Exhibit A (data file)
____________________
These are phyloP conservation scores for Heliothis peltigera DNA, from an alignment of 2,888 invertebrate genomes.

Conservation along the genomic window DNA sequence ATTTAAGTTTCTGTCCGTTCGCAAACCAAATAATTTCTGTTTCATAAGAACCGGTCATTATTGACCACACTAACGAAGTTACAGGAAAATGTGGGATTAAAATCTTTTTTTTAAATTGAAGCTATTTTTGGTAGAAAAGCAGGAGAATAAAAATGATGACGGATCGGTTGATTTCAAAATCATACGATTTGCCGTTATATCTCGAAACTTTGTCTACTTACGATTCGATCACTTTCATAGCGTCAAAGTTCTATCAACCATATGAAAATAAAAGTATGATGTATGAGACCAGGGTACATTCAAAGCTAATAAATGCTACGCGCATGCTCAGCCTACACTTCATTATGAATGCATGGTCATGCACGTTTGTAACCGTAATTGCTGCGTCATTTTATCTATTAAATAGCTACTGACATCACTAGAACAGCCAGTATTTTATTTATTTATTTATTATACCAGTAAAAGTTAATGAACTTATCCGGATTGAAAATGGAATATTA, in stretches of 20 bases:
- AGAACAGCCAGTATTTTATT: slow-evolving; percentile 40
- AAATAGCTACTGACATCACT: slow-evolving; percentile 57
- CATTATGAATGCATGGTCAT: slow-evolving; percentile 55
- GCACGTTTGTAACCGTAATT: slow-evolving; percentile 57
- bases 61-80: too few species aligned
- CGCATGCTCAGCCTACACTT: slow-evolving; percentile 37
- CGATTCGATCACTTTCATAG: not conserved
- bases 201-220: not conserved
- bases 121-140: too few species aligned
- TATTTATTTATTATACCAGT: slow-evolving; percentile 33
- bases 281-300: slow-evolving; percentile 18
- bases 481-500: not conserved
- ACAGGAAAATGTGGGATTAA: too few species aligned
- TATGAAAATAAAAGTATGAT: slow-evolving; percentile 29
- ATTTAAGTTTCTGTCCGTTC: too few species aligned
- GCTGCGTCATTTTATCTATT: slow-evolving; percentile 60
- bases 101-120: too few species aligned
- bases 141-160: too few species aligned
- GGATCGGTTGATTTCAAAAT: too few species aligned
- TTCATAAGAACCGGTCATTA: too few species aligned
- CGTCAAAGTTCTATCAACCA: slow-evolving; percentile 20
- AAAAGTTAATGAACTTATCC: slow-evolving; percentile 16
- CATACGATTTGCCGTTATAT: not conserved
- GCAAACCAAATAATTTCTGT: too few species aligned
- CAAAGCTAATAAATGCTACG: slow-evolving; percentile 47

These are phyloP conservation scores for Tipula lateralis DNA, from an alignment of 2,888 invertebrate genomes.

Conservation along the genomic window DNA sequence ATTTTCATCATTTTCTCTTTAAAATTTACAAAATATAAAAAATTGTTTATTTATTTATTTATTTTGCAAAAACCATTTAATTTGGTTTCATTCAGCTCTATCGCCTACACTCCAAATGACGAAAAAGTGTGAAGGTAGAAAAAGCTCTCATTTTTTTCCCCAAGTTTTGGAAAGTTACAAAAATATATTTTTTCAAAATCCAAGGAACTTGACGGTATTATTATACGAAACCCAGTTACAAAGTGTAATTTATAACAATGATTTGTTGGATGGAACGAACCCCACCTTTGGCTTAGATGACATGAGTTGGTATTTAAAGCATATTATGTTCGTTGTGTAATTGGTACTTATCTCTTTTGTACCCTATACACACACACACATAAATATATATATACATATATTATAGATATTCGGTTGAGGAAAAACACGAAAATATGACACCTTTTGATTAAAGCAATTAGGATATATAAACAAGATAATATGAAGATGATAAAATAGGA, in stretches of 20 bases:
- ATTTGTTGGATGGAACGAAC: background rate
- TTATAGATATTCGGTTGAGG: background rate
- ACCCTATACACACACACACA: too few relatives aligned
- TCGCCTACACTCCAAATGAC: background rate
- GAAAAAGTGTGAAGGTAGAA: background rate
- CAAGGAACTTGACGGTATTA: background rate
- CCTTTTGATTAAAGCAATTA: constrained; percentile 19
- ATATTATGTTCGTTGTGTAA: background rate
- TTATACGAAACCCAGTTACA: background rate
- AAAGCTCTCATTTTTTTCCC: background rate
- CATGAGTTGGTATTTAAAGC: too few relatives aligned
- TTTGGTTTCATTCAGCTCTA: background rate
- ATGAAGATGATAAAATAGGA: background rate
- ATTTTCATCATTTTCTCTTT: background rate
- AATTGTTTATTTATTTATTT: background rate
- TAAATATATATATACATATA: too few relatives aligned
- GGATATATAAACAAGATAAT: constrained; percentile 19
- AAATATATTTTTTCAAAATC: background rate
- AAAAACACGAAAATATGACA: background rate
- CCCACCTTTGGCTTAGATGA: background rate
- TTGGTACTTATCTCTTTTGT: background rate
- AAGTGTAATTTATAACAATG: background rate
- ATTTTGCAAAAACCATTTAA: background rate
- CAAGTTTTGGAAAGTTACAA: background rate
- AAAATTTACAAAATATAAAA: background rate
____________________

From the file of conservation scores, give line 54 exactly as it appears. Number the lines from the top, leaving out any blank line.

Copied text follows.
- AAAATTTACAAAATATAAAA: background rate